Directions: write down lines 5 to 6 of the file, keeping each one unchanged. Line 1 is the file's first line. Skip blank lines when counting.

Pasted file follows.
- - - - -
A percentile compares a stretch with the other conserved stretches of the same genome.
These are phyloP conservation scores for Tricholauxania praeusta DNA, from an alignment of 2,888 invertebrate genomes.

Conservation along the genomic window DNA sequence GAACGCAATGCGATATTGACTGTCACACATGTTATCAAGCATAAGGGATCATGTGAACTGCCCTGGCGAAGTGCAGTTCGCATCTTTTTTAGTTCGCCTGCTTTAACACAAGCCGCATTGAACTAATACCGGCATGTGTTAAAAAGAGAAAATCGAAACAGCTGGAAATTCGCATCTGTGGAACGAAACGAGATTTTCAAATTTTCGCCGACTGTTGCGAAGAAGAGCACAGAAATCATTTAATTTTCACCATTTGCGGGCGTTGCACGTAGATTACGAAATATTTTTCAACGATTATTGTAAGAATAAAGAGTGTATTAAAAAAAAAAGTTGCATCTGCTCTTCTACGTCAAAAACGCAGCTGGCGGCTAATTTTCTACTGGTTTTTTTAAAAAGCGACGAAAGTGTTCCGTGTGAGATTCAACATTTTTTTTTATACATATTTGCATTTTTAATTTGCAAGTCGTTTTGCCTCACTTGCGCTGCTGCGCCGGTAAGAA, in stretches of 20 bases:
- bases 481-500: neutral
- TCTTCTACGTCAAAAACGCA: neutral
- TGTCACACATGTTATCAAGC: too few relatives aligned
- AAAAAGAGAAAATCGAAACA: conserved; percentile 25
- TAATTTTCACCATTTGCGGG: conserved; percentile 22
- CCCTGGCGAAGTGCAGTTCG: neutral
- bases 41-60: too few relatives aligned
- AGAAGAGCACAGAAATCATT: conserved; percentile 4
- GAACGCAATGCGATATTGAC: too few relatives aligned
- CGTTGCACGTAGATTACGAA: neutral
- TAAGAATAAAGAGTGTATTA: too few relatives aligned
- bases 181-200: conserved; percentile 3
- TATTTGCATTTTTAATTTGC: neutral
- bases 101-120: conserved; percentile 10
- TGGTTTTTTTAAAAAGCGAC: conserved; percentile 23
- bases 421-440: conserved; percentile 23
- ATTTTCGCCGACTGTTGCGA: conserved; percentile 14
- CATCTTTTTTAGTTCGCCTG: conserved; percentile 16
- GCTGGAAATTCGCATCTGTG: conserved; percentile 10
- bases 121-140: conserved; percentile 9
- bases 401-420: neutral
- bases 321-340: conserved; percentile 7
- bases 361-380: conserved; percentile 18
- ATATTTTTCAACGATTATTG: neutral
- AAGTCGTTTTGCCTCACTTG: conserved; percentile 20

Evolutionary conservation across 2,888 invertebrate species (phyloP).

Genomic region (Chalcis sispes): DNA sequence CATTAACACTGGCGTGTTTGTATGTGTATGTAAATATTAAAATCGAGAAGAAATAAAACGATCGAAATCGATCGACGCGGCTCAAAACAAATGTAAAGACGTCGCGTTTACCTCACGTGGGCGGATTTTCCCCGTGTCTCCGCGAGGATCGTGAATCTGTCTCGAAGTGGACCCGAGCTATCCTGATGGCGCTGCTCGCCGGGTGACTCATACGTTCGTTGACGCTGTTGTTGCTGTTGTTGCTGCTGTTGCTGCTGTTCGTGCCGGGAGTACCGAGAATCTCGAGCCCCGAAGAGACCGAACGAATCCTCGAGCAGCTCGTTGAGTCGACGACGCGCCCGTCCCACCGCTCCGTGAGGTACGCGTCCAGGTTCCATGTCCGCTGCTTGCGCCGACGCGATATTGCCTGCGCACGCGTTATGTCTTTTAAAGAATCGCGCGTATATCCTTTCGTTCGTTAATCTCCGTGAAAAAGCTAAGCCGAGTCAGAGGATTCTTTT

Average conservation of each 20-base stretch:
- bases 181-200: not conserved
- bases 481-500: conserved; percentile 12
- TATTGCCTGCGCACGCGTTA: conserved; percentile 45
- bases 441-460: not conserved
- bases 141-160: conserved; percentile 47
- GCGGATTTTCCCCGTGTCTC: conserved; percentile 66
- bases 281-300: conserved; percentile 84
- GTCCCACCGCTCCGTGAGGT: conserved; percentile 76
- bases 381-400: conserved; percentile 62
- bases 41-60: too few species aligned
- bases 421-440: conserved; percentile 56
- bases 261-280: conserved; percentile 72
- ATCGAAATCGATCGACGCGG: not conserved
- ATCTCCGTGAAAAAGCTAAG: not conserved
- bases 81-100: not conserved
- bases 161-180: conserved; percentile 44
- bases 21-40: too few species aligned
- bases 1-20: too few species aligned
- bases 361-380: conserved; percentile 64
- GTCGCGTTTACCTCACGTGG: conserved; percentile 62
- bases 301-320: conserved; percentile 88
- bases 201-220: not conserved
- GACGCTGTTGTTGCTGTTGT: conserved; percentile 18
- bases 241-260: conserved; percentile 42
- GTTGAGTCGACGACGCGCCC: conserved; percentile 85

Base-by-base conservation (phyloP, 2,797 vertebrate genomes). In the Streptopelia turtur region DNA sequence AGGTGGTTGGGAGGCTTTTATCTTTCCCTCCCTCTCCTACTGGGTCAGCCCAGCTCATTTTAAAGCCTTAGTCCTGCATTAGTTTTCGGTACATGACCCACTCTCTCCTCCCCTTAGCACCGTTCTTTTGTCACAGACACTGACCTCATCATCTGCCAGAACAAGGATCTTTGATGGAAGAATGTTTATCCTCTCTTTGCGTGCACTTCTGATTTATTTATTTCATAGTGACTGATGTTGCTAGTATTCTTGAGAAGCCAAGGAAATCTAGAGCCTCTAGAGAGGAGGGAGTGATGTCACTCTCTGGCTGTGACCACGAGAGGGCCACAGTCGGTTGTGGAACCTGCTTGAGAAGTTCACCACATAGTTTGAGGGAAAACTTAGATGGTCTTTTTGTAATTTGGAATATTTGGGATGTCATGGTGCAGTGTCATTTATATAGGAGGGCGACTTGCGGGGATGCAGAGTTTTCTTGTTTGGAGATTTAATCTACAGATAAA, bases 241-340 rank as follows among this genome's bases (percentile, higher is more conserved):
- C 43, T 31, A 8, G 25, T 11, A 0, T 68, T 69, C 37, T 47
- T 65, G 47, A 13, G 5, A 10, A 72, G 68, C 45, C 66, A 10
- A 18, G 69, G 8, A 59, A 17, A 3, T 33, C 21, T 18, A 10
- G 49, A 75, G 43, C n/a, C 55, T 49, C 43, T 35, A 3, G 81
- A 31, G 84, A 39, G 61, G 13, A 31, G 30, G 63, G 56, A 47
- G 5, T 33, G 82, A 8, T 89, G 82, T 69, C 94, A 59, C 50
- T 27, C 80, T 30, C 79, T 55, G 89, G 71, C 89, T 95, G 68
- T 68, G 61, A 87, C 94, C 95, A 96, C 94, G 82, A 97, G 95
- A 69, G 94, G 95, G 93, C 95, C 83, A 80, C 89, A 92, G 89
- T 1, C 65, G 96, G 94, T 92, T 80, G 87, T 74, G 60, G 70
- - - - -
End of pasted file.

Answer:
- TCTTCTACGTCAAAAACGCA: neutral
- TGTCACACATGTTATCAAGC: too few relatives aligned